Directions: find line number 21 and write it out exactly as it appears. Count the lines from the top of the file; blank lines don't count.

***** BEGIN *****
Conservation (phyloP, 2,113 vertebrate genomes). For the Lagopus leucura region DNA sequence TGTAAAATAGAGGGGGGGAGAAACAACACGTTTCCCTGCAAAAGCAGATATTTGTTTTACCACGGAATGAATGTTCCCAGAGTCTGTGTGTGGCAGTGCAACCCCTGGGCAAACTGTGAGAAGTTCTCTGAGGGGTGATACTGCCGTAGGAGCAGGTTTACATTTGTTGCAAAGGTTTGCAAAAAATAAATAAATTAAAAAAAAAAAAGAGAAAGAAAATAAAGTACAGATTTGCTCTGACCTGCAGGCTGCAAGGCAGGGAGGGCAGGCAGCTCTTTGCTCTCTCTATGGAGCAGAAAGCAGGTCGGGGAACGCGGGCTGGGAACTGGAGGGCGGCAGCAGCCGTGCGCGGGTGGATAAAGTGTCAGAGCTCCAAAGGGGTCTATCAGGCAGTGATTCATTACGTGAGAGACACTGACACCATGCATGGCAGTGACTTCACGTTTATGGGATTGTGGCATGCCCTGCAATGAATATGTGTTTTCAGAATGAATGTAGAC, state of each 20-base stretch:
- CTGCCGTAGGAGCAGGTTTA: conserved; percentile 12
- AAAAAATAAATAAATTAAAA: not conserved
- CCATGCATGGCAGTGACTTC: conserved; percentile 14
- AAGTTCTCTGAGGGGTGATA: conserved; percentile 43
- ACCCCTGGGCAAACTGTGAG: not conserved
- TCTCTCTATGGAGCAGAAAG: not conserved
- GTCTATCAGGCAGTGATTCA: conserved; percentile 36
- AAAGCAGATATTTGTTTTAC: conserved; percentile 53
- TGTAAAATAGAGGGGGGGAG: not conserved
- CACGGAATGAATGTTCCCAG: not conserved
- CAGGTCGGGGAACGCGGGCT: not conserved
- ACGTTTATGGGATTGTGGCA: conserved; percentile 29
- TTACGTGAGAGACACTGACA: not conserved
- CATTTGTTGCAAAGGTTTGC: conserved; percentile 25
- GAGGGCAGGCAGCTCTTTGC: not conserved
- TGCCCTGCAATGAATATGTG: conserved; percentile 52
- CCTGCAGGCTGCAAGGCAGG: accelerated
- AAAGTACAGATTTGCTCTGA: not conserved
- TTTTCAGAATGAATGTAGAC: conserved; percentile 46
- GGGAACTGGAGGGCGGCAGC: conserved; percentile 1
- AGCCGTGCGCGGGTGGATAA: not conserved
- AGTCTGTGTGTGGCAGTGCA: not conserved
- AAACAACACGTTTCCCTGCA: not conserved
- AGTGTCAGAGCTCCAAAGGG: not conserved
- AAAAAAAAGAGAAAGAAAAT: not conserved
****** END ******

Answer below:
- GGGAACTGGAGGGCGGCAGC: conserved; percentile 1